Age Group National Championships 2018 Race Report
The gun went off. I was not ready. Not even remotely ready. In fact, I didn’t even have my speedo on. But it was okay, because I wasn’t in the first wave. I didn’t start for another hour and ten minutes, at 8:10 am. So we watched over beautiful Lake Erie as the 30-34 year old men swam and swam and swam. And we watched as the calm lake started to get choppier and choppier and choppier as time went on. Then my teammate Cody, standing next to me, says “the swim is long.” And if you know me, you would know that this is music to my ears, because I love swimming! (just kidding. It is actually the opposite. So if you actually know me, you know swimming is my weakness (for now) and that was sarcasm.) Cody said he started his watch at the gun, and they were already 23 minutes into the swim, and the first swimmer was not even close to being out of the water. Now, usually in an Olympic distance triathlon, the first swimmers will exit the water in around 18 minutes or sometimes faster. So they were waaaaay back there. Great. Thanks for the news, Cody.
By my swim start, the lake was not calm anymore but instead pretty choppy. The waves were big enough that you couldn’t see past them. So you could only see the sight buoys if you happened to sight while at the top of a wave. It was a long, tough swim. I will not bore you with details or tall tales from the swim. When I got out of the water I felt three things: 1. Joy because I was done swimming. (This is a feeling I get every time I finish swimming.) 2. Trashed. I felt awful. The swim took a lot out of me and it felt like I was stumbling my way towards the transition area. I thought my day was over right now because I had no energy. 3. I felt the smooth flow of air on my skin over my entire body as I tore off my wetsuit. Damn do speedos feel nice.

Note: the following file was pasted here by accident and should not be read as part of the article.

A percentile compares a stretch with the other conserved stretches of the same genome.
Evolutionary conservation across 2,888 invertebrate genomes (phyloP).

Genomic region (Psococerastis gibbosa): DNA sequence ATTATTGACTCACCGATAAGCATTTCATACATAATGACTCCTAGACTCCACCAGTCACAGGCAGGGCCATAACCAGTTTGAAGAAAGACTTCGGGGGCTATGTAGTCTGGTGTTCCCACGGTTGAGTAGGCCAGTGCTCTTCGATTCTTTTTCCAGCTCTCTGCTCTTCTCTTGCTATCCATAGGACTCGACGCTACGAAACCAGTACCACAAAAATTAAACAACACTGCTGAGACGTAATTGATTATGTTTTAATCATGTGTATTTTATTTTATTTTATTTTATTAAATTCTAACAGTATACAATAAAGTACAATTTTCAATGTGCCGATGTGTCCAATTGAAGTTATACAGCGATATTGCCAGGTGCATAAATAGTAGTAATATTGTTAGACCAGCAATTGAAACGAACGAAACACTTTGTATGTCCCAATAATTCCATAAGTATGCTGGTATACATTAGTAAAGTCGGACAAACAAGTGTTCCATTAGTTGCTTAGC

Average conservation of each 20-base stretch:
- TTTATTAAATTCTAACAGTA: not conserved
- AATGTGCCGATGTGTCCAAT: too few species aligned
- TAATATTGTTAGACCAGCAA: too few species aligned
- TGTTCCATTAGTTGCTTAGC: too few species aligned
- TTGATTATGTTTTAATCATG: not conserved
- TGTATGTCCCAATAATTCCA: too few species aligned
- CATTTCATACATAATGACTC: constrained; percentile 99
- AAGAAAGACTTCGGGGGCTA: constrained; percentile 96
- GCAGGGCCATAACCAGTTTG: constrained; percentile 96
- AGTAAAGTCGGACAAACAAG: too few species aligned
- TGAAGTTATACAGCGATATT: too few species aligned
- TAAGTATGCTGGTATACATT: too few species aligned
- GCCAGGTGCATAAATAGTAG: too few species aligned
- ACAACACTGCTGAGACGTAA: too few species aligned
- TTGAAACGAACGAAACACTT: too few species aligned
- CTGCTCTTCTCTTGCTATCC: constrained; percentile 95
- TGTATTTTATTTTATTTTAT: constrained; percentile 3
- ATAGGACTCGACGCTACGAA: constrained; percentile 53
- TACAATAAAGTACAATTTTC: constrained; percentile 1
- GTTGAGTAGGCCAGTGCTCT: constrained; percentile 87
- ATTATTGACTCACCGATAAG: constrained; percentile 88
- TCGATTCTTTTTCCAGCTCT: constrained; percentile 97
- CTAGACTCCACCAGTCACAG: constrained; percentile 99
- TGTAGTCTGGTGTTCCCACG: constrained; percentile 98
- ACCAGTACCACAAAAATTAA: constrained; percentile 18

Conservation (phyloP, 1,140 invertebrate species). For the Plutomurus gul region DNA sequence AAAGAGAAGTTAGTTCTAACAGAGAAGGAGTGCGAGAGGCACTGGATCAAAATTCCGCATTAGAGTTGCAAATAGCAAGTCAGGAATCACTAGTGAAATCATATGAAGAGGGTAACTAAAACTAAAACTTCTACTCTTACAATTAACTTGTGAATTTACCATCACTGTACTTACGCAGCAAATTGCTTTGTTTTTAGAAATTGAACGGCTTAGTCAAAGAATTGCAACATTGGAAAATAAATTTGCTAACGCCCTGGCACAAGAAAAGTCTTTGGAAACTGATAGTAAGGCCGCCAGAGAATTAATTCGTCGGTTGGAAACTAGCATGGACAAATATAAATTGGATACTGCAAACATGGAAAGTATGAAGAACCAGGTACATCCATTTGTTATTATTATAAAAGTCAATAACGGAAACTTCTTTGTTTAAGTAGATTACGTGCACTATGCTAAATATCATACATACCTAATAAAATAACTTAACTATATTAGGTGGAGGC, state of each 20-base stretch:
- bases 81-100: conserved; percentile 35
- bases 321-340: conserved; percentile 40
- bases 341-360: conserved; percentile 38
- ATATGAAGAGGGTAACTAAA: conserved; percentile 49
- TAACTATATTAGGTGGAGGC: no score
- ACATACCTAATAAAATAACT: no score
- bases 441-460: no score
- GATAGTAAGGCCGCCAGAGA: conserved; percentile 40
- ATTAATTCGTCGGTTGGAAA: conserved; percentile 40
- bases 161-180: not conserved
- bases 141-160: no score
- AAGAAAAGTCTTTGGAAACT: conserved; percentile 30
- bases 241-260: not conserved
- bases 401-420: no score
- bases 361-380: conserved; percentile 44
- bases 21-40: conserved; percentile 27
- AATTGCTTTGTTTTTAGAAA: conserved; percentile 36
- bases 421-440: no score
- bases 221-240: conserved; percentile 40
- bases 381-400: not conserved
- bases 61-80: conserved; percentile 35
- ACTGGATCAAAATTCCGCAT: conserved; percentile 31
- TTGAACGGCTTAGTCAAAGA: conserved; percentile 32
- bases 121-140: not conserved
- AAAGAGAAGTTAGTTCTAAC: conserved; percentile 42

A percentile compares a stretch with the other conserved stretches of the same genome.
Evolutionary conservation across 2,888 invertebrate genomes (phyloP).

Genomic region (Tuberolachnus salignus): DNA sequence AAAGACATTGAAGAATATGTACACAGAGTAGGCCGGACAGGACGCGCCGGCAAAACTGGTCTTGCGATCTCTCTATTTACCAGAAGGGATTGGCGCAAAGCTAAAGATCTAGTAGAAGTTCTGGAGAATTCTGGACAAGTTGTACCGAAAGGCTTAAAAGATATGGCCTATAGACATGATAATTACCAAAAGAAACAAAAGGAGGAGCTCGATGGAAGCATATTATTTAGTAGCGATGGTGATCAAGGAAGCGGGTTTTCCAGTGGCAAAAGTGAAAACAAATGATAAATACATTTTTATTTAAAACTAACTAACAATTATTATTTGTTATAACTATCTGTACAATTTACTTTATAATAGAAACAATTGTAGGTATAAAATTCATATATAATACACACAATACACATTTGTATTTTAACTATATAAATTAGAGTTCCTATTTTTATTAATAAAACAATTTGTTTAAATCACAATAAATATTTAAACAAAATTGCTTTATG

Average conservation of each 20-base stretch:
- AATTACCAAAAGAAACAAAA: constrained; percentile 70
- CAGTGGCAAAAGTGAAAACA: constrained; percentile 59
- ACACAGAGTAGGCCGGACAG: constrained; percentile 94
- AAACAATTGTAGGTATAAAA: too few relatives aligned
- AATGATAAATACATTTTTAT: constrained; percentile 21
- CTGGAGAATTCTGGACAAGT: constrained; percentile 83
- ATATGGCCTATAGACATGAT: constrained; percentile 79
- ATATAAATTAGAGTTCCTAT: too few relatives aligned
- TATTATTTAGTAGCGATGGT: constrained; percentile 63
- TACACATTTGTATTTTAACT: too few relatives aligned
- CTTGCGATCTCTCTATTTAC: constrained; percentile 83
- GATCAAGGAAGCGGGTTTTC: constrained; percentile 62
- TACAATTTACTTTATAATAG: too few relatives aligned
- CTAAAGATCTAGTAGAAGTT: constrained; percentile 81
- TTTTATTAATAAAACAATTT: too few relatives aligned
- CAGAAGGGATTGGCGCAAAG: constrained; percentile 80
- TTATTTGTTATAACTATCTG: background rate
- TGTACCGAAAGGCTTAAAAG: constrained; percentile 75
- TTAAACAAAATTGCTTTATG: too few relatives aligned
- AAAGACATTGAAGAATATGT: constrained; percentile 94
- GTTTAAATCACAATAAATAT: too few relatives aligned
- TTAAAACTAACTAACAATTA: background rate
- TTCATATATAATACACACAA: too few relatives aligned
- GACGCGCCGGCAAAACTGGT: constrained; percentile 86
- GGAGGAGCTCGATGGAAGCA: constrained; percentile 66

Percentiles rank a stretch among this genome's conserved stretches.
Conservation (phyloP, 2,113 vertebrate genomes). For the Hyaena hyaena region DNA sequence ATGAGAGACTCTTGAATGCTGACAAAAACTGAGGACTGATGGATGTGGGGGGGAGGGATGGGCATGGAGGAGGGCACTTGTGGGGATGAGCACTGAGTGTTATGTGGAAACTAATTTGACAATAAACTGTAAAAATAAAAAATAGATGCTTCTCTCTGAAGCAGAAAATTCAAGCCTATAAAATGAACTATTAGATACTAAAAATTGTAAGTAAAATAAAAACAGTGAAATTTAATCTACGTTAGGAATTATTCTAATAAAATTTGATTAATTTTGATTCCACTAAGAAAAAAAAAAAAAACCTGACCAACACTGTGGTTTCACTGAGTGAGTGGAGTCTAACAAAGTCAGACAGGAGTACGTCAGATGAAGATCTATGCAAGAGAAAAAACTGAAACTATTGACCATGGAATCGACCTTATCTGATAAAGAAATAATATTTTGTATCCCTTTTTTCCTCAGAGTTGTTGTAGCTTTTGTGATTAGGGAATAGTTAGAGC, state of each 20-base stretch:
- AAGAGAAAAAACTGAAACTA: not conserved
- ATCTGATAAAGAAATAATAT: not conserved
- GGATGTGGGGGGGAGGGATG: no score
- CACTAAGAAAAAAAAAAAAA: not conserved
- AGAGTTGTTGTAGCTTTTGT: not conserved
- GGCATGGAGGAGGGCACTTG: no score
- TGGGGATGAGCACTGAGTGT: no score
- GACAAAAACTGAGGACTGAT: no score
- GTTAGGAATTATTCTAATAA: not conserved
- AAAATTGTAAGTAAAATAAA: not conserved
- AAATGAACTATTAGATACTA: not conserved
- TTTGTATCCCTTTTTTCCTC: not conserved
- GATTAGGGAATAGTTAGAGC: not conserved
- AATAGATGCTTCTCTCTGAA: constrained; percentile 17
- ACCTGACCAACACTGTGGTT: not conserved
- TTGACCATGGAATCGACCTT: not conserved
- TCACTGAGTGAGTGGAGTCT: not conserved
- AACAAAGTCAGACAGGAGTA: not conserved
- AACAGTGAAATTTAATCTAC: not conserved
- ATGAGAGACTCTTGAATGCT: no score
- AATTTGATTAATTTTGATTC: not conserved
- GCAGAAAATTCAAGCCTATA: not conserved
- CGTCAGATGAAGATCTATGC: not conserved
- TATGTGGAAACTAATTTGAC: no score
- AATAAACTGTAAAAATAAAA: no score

Swim time: 26:08
No crashes, falling down, flat tires, wardrobe malfunctions or anything else of note in transition. Mostly smooth…. Onto the bike.
Transition 1: 2:19
My race plan for the bike was as follows: Go so hard that you don’t think you’ll be able to finish the bike leg. Not a SINGLE watt is to be left un-mashed. Always be sending it. Do not lose focus. Are you sending it? No? Then let’s go. Don’t you dare leave your 53-11. This is grind time baby. The bike leg wins the race. If you have the fastest run split you didn’t bike hard enough. This is not a triathlon. This is a 40k TT in a watermelon speedo. #skin #is #aero.
I knew a bunch of people in my age group. My friend and old Clemson teammate Jeff is a really strong swimmer and also a solid biker. When I passed him on the outbound expedition (before the bike turn around) I figured things were probably going pretty well for me. Then on the return mission back towards transition I passed what I assumed to be the lead group of bikers from my age group. There were 5 or so of them, and I knew these guys were some of the fastest swim-bikers in my age group. At this point I knew I was either at or close to the front. I #sentit all the way into transition, never failing to mash a single watt, dismounted, and heaved my bike onto my shoulder cyclocross style. (At the Boston (du)Athlon a few weeks prior, my bike hit a bump and I ate it in transition, so I wasn’t taking the risk today.) The transition area was long and I’m not gonna lie… my arm was pretty tired halfway through from carrying my bike. But I knew I had to just suck it up and #sendit all the way through transition. As I approached my age groups section of the racks, I saw a single, lone bike. I must be the second one here. L. F. G. #lit #speed #gainz #aero #speedo